The resurrection of Jesus Christ — bodily, gloriously, alive forevermore (Rev. 1:18) — is the eucatastrophe of world history. Everything changes because of this historic fact. Thus, Easter has become the ultimate game-changer for the human experience.
After his resurrection, the disciples' "now what?" consisted of another forty days of Jesus' earthly ministry among them, teaching them and fellowshiping with them. At the end of those forty days, Jesus' ascended to heaven, where he always lives to intercede for those who believe in him. Those forty days must have been so precious for his staggering, joyful friends, and his ceremonial "exit" was marked by the official bestowing of the Holy Spirit.
Just as Noah enjoyed forty days of safety in the ark while the storm raged outside, to be concluded by the sending of a dove, the disciples' forty days with Jesus was sealed with the sending of the Spirit, a constant Comforter in the midst of our own storms, that truly "the water has subsided."
This means for them — and for all who believe — that the worst thing that could happen has already happened. Christ was really killed. But he truly is alive. The tomb is empty. Forever. The sin that condemned us is forgiven. Forever. And the Spirit bears witness to our spirits that the Lord has not left us as orphans. Indeed, he has not truly left us!
We know now that whatever we face, be they personal trials or global pandemics, the good news endures and cannot be conquered. With the empty tomb in the rearview mirror, even the grave before us poses no threat. For death could not hold him, and therefore it cannot hold us. Even the taking up of our own cross has become a light burden compared to the past bondage of sin.
Jesus holds the keys to death and the grave. He has vaporized death's stinger. The power of sin is defeated. And he has only gone to prepare the place for us, that where he is now, we will also be someday.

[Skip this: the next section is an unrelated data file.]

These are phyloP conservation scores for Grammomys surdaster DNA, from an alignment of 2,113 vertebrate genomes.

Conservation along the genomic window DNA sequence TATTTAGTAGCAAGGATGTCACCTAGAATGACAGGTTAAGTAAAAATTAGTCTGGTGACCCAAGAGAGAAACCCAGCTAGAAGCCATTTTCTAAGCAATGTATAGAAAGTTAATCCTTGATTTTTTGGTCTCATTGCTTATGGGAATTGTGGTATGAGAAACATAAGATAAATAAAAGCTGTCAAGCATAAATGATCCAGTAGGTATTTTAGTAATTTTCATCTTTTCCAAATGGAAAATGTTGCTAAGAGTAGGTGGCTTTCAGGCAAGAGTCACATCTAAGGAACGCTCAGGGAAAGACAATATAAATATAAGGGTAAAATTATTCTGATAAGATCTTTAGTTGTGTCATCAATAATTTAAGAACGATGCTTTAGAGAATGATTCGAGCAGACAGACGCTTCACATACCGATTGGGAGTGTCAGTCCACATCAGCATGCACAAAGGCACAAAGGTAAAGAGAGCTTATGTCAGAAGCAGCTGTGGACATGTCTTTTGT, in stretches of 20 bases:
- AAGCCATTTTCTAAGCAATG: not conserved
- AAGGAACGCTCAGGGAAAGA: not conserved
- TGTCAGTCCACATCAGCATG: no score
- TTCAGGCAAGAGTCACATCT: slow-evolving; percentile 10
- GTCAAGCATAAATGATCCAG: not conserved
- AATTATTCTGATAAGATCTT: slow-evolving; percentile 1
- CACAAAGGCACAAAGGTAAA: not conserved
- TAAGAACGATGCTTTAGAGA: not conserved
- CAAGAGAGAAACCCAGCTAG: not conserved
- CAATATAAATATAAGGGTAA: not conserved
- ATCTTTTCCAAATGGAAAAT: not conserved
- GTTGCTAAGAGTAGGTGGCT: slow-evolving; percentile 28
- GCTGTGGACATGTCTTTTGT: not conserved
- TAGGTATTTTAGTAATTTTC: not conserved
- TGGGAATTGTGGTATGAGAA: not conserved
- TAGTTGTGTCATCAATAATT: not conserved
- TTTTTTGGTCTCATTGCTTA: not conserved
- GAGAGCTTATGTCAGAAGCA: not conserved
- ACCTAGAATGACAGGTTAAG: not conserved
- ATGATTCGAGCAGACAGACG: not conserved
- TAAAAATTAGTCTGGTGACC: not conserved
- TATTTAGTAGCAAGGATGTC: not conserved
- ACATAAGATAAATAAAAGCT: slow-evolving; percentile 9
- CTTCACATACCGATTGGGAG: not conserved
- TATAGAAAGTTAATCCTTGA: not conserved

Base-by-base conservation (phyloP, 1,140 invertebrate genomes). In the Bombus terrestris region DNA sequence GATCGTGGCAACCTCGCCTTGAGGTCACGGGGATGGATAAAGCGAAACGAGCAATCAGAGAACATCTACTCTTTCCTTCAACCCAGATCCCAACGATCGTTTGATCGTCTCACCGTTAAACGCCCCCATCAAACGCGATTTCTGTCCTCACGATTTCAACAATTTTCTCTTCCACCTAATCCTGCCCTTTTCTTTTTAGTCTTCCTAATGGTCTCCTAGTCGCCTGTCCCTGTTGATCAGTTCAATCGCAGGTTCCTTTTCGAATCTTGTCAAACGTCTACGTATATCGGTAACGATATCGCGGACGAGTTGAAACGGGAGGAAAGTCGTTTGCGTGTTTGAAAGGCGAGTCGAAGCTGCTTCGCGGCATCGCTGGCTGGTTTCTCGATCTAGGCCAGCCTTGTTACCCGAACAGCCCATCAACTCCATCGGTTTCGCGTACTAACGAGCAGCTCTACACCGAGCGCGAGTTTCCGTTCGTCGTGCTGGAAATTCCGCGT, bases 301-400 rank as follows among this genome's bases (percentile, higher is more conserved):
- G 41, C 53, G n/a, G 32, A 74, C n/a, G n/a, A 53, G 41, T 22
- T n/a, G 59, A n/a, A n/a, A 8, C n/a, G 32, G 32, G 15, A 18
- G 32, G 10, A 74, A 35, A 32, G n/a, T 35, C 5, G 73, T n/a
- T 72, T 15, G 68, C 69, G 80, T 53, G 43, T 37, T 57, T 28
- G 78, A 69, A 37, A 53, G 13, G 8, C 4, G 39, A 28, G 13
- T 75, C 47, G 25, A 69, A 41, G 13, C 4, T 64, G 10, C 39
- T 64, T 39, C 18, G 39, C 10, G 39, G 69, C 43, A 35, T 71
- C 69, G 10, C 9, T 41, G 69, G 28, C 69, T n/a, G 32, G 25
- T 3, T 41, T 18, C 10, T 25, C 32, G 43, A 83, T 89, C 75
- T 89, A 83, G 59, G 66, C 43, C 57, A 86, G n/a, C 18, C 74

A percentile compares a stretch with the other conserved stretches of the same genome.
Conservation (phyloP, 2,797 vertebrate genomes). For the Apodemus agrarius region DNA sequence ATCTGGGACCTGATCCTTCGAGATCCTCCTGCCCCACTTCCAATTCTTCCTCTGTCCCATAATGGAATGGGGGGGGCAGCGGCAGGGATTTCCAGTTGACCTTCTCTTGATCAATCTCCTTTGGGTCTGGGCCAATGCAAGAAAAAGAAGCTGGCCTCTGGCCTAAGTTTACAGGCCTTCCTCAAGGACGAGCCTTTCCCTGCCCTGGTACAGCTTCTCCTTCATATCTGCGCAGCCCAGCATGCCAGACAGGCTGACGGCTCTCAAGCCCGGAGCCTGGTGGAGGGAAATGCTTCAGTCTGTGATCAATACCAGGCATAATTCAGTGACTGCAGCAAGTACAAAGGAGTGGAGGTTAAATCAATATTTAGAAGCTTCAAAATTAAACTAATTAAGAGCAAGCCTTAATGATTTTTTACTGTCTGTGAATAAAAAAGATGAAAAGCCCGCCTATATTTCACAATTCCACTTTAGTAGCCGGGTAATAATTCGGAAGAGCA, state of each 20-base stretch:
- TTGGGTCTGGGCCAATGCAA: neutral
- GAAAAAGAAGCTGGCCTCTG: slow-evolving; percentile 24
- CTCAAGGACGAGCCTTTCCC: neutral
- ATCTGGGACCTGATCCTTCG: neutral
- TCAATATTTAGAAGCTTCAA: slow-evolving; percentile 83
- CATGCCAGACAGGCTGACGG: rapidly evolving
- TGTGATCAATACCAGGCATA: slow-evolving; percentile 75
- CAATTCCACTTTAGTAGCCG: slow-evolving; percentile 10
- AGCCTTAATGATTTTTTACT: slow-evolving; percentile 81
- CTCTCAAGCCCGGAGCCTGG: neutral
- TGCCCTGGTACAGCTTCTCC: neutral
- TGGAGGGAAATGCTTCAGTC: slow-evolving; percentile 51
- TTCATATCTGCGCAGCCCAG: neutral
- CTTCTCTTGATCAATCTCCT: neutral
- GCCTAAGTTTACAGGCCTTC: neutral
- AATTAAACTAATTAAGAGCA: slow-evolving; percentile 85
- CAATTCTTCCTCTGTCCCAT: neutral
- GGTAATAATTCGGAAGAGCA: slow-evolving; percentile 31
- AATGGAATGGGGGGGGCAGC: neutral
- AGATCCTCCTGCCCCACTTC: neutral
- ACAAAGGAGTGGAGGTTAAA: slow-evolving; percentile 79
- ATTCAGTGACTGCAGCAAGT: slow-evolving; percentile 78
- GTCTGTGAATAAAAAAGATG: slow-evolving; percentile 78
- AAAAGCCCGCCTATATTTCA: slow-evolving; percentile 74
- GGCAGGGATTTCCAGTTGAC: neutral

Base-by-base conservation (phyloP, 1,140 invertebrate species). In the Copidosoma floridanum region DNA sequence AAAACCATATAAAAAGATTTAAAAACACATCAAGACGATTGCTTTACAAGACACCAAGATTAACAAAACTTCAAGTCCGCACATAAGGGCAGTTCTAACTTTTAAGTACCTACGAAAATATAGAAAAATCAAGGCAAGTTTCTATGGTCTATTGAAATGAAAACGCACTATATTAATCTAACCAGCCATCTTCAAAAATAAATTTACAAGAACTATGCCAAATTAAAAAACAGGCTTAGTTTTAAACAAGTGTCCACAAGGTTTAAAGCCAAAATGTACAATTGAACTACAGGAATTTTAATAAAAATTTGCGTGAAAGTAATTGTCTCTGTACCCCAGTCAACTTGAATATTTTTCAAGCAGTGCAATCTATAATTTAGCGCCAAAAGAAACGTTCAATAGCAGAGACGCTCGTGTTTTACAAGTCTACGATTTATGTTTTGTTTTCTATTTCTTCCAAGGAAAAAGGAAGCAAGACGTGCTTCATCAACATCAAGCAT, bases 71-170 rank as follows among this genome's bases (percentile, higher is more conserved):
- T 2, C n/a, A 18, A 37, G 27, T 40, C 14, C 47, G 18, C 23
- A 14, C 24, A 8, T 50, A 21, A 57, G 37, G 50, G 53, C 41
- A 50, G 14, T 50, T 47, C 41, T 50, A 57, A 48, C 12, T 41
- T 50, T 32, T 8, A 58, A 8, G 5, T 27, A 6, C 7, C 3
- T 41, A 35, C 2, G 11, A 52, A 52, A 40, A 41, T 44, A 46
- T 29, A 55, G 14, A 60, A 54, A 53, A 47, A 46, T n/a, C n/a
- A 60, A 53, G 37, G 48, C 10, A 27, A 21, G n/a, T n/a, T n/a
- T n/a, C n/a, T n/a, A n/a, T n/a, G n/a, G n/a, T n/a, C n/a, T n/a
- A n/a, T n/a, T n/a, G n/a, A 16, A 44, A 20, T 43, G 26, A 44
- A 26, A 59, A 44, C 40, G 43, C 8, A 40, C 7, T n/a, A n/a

And that day is coming soon. Forty days will seem like nothing. Forty years is only a blip on the radar. Forty generations will pass in the blink of an eye. Because he is coming soon, quickly.
When the stone rolled away, more light streamed out than in. With death itself conquered, Christ is reversing the curse in all who pledge allegiance to him, and he will reverse it climactically in the very earth itself. Mary at first mistook him for a gardener, and that is just as well, for up from the ground will spring the promise of the new creation. It is breaking forth all around us in the Church's spread in the proclamation of the good news. And as He has become the first fruits of our resurrection, we who have been changed by grace are the first fruits of this new creation He is cultivating by his glorious power. He is making all things new!
The day is coming when the groaning of creation will be satisfied by the consumation of Christ's kingdom in a restored earth. The echoes of that first garden will resound in a way of which even Adam could not have dreamed. Everything sad will come untrue.
So repent and believe, and the worst thing that could ever happen will instantly become past tense for you too.